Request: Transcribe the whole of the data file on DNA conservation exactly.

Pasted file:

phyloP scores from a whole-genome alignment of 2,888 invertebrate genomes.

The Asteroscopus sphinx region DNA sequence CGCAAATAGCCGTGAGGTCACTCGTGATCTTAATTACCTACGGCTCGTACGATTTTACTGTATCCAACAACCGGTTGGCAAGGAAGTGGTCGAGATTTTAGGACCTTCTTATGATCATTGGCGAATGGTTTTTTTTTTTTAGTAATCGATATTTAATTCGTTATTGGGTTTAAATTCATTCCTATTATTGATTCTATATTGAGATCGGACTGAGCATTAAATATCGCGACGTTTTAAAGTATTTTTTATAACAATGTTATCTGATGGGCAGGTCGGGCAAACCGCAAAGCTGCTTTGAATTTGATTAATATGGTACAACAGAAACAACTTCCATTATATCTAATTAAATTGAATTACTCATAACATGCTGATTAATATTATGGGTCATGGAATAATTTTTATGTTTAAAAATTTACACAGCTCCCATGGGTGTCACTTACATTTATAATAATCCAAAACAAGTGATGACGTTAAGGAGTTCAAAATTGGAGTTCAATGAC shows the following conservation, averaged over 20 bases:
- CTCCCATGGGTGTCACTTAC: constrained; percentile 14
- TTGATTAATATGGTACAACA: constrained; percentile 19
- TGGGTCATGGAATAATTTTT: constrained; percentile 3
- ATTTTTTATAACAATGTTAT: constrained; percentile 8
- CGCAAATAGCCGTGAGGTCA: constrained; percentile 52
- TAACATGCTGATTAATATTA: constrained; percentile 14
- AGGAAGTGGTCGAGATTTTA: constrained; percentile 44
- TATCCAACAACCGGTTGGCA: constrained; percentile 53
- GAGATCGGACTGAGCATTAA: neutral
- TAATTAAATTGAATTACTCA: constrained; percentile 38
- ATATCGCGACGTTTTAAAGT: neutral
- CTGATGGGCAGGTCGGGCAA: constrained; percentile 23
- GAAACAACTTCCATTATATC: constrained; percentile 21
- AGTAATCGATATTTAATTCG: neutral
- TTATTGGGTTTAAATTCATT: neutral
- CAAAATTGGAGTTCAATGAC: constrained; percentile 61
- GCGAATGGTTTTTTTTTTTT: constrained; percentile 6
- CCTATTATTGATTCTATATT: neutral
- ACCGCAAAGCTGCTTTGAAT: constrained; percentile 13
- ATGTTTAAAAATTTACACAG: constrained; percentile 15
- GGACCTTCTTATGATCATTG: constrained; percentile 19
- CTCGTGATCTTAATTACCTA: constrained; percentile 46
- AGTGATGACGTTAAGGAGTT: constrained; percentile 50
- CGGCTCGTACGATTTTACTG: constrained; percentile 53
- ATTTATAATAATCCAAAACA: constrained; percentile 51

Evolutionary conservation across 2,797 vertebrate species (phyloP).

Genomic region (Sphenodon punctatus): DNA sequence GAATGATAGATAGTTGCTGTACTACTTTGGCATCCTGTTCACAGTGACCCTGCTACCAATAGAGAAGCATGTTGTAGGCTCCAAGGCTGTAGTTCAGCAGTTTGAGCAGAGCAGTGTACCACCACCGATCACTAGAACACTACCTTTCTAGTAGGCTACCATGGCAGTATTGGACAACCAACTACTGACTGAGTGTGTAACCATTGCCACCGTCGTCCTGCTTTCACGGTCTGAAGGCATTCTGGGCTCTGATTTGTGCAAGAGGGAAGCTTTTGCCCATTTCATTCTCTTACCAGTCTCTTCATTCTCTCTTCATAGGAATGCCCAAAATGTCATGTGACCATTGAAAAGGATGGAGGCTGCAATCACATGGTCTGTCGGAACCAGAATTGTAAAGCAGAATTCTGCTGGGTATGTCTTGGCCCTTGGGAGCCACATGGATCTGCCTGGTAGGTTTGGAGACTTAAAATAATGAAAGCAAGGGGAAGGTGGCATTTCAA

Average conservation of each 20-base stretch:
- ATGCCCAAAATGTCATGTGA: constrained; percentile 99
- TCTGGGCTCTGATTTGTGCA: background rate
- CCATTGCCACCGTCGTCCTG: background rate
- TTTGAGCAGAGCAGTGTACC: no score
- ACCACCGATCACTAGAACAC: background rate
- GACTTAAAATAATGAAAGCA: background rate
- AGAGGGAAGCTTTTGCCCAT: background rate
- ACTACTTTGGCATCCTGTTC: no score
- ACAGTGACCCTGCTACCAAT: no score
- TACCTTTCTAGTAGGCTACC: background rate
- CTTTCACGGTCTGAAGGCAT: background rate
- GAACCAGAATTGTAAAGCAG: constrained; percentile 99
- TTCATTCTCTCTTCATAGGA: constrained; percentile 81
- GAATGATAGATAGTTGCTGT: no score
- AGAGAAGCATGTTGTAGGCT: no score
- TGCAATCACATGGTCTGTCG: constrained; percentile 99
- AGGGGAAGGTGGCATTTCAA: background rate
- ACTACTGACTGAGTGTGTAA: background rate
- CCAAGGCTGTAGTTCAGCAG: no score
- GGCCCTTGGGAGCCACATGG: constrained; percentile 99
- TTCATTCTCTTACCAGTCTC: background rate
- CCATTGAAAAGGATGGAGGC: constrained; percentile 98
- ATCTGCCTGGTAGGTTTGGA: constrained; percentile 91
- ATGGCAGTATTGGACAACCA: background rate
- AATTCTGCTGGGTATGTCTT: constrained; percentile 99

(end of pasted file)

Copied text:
phyloP scores from a whole-genome alignment of 2,888 invertebrate genomes.

The Asteroscopus sphinx region DNA sequence CGCAAATAGCCGTGAGGTCACTCGTGATCTTAATTACCTACGGCTCGTACGATTTTACTGTATCCAACAACCGGTTGGCAAGGAAGTGGTCGAGATTTTAGGACCTTCTTATGATCATTGGCGAATGGTTTTTTTTTTTTAGTAATCGATATTTAATTCGTTATTGGGTTTAAATTCATTCCTATTATTGATTCTATATTGAGATCGGACTGAGCATTAAATATCGCGACGTTTTAAAGTATTTTTTATAACAATGTTATCTGATGGGCAGGTCGGGCAAACCGCAAAGCTGCTTTGAATTTGATTAATATGGTACAACAGAAACAACTTCCATTATATCTAATTAAATTGAATTACTCATAACATGCTGATTAATATTATGGGTCATGGAATAATTTTTATGTTTAAAAATTTACACAGCTCCCATGGGTGTCACTTACATTTATAATAATCCAAAACAAGTGATGACGTTAAGGAGTTCAAAATTGGAGTTCAATGAC shows the following conservation, averaged over 20 bases:
- CTCCCATGGGTGTCACTTAC: constrained; percentile 14
- TTGATTAATATGGTACAACA: constrained; percentile 19
- TGGGTCATGGAATAATTTTT: constrained; percentile 3
- ATTTTTTATAACAATGTTAT: constrained; percentile 8
- CGCAAATAGCCGTGAGGTCA: constrained; percentile 52
- TAACATGCTGATTAATATTA: constrained; percentile 14
- AGGAAGTGGTCGAGATTTTA: constrained; percentile 44
- TATCCAACAACCGGTTGGCA: constrained; percentile 53
- GAGATCGGACTGAGCATTAA: neutral
- TAATTAAATTGAATTACTCA: constrained; percentile 38
- ATATCGCGACGTTTTAAAGT: neutral
- CTGATGGGCAGGTCGGGCAA: constrained; percentile 23
- GAAACAACTTCCATTATATC: constrained; percentile 21
- AGTAATCGATATTTAATTCG: neutral
- TTATTGGGTTTAAATTCATT: neutral
- CAAAATTGGAGTTCAATGAC: constrained; percentile 61
- GCGAATGGTTTTTTTTTTTT: constrained; percentile 6
- CCTATTATTGATTCTATATT: neutral
- ACCGCAAAGCTGCTTTGAAT: constrained; percentile 13
- ATGTTTAAAAATTTACACAG: constrained; percentile 15
- GGACCTTCTTATGATCATTG: constrained; percentile 19
- CTCGTGATCTTAATTACCTA: constrained; percentile 46
- AGTGATGACGTTAAGGAGTT: constrained; percentile 50
- CGGCTCGTACGATTTTACTG: constrained; percentile 53
- ATTTATAATAATCCAAAACA: constrained; percentile 51

Evolutionary conservation across 2,797 vertebrate species (phyloP).

Genomic region (Sphenodon punctatus): DNA sequence GAATGATAGATAGTTGCTGTACTACTTTGGCATCCTGTTCACAGTGACCCTGCTACCAATAGAGAAGCATGTTGTAGGCTCCAAGGCTGTAGTTCAGCAGTTTGAGCAGAGCAGTGTACCACCACCGATCACTAGAACACTACCTTTCTAGTAGGCTACCATGGCAGTATTGGACAACCAACTACTGACTGAGTGTGTAACCATTGCCACCGTCGTCCTGCTTTCACGGTCTGAAGGCATTCTGGGCTCTGATTTGTGCAAGAGGGAAGCTTTTGCCCATTTCATTCTCTTACCAGTCTCTTCATTCTCTCTTCATAGGAATGCCCAAAATGTCATGTGACCATTGAAAAGGATGGAGGCTGCAATCACATGGTCTGTCGGAACCAGAATTGTAAAGCAGAATTCTGCTGGGTATGTCTTGGCCCTTGGGAGCCACATGGATCTGCCTGGTAGGTTTGGAGACTTAAAATAATGAAAGCAAGGGGAAGGTGGCATTTCAA

Average conservation of each 20-base stretch:
- ATGCCCAAAATGTCATGTGA: constrained; percentile 99
- TCTGGGCTCTGATTTGTGCA: background rate
- CCATTGCCACCGTCGTCCTG: background rate
- TTTGAGCAGAGCAGTGTACC: no score
- ACCACCGATCACTAGAACAC: background rate
- GACTTAAAATAATGAAAGCA: background rate
- AGAGGGAAGCTTTTGCCCAT: background rate
- ACTACTTTGGCATCCTGTTC: no score
- ACAGTGACCCTGCTACCAAT: no score
- TACCTTTCTAGTAGGCTACC: background rate
- CTTTCACGGTCTGAAGGCAT: background rate
- GAACCAGAATTGTAAAGCAG: constrained; percentile 99
- TTCATTCTCTCTTCATAGGA: constrained; percentile 81
- GAATGATAGATAGTTGCTGT: no score
- AGAGAAGCATGTTGTAGGCT: no score
- TGCAATCACATGGTCTGTCG: constrained; percentile 99
- AGGGGAAGGTGGCATTTCAA: background rate
- ACTACTGACTGAGTGTGTAA: background rate
- CCAAGGCTGTAGTTCAGCAG: no score
- GGCCCTTGGGAGCCACATGG: constrained; percentile 99
- TTCATTCTCTTACCAGTCTC: background rate
- CCATTGAAAAGGATGGAGGC: constrained; percentile 98
- ATCTGCCTGGTAGGTTTGGA: constrained; percentile 91
- ATGGCAGTATTGGACAACCA: background rate
- AATTCTGCTGGGTATGTCTT: constrained; percentile 99